In recent US Census data widely reported in the press “Hispanics” have become the largest minority group in the US. Using simulation modeling technology we look at some of the structural forces that shape the characteristics of the Hispanic population. The model creates a simulated Hispanic population whose level of acculturation to the broader population of which it is a part dynamically varies according to individual choice. The modeling technique used draws on both System Dynamic and Agent based paradigms both supported by innovative AnyLogic software. The representative Hispanic population is disaggregated down to the individual level as individual agents. Each agent makes choices stochastically as modulated by its current state and the outside environment that it is in. The essence of being “Hispanic” is rooted in cultural attributes that are transmitted through the population by agent mobility and other mechanisms. While some aspects of an agent’s state are represented discretely we also draw on the well developed System Dynamics concepts of modeling “soft” variables to represent the accumulation and decay of cultural attributes within an agent. Also in the System Dynamic tradition we identify global level feedback structures that shape agent level behavior. Finally, we employ innovative data visualization to expose the system’s dynamic behavior to the audience in a compelling fashion. We find that dynamically complex behavior endogenously emerges in the population with temporally stable population sub-segments developing. The underlying dynamics that create these segments and the segments themselves are of interest to those who want a deeper understanding of the Hispanic population. In addition, most of the structures captured in this model are broadly applicable to studies of population and cultural dynamics and are not limited to the Hispanic population.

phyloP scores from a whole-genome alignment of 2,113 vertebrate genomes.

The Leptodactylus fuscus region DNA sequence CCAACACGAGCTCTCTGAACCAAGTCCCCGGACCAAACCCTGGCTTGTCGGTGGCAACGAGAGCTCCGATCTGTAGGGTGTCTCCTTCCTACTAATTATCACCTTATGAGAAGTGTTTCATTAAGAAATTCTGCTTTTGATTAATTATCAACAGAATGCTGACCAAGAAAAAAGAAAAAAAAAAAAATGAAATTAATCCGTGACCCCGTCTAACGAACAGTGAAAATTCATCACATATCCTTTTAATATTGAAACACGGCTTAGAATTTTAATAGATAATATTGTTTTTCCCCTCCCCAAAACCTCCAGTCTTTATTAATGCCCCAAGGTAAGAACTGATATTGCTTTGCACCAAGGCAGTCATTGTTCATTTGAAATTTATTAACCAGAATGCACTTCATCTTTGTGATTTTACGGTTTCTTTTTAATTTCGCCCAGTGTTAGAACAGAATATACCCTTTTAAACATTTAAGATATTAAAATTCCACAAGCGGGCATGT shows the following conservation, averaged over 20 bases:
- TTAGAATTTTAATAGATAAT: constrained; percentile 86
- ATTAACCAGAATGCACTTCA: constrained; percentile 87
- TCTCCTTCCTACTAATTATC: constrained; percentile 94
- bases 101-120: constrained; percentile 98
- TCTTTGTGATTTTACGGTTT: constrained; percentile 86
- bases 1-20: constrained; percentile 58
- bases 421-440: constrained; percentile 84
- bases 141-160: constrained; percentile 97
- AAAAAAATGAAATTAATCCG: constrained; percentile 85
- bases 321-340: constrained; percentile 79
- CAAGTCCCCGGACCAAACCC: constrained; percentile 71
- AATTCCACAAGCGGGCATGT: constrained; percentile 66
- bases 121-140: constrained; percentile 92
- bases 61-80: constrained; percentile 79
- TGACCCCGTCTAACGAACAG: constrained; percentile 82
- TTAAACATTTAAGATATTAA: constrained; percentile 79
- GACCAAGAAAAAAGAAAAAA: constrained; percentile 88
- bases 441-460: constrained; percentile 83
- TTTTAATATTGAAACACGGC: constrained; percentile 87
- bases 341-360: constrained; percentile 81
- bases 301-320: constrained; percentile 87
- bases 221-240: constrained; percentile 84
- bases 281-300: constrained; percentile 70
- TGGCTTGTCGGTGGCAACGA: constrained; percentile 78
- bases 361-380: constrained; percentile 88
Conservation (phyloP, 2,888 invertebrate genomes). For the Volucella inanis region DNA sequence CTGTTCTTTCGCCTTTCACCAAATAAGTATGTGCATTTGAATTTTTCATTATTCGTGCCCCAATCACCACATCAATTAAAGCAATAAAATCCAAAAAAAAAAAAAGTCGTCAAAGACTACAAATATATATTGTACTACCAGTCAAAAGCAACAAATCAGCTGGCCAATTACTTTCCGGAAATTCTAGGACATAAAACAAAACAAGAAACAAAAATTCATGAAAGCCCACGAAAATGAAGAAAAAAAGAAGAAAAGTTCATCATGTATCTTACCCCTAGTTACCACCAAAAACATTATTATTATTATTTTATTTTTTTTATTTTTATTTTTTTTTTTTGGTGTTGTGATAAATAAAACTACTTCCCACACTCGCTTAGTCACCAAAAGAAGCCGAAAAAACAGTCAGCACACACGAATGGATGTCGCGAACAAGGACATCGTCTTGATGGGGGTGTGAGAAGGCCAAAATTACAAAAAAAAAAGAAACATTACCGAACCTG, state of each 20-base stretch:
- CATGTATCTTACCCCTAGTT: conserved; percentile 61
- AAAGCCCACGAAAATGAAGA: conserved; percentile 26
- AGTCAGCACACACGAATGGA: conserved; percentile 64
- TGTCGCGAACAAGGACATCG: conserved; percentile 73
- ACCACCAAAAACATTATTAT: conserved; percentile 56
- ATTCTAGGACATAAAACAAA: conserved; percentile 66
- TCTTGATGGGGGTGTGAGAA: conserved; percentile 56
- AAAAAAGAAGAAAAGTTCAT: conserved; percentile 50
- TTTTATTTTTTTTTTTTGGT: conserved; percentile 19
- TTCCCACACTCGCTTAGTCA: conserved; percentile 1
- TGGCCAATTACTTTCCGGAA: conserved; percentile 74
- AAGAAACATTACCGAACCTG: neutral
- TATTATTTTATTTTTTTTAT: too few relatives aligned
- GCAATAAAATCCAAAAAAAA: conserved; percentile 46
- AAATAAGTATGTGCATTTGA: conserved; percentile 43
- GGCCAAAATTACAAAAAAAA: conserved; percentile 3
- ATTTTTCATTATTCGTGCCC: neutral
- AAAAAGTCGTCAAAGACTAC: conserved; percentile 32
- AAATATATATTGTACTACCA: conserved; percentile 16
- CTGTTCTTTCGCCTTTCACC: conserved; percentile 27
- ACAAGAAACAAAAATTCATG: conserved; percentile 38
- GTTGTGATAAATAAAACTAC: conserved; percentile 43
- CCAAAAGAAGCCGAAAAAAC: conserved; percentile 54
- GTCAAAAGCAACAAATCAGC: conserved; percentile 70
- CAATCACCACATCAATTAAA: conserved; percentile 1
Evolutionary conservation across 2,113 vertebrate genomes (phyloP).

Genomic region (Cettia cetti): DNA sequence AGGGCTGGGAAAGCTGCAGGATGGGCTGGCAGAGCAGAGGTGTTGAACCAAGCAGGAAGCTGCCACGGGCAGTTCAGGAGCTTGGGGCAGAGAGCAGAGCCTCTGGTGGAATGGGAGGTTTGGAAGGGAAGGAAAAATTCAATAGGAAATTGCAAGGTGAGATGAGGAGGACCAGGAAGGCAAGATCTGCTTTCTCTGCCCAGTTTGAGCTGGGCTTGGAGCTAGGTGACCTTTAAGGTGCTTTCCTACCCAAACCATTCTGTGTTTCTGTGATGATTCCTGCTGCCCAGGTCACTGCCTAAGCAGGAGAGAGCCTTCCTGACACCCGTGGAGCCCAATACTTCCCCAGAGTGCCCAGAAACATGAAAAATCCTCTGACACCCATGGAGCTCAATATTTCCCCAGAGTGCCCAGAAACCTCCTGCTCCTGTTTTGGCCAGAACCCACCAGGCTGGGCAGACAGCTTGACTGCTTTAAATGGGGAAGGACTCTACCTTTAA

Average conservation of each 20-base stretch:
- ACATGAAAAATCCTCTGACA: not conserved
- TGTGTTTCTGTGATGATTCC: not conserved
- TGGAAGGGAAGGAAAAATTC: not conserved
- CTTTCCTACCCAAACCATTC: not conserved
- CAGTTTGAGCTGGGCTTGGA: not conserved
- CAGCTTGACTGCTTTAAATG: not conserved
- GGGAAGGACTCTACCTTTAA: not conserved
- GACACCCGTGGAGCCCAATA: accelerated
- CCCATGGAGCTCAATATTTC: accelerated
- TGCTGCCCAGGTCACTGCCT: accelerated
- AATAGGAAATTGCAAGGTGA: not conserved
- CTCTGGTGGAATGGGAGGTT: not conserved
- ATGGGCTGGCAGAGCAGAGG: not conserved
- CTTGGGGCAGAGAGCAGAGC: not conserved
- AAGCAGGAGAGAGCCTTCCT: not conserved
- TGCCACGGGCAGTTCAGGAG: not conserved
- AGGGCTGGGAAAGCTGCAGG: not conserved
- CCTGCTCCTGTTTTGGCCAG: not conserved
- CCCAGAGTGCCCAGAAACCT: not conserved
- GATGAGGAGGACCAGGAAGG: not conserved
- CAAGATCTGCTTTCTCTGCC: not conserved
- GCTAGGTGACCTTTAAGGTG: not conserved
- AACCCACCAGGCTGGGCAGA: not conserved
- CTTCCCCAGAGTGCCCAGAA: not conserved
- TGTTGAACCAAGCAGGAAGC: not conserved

Causal Loop Diagram of System Hypothesis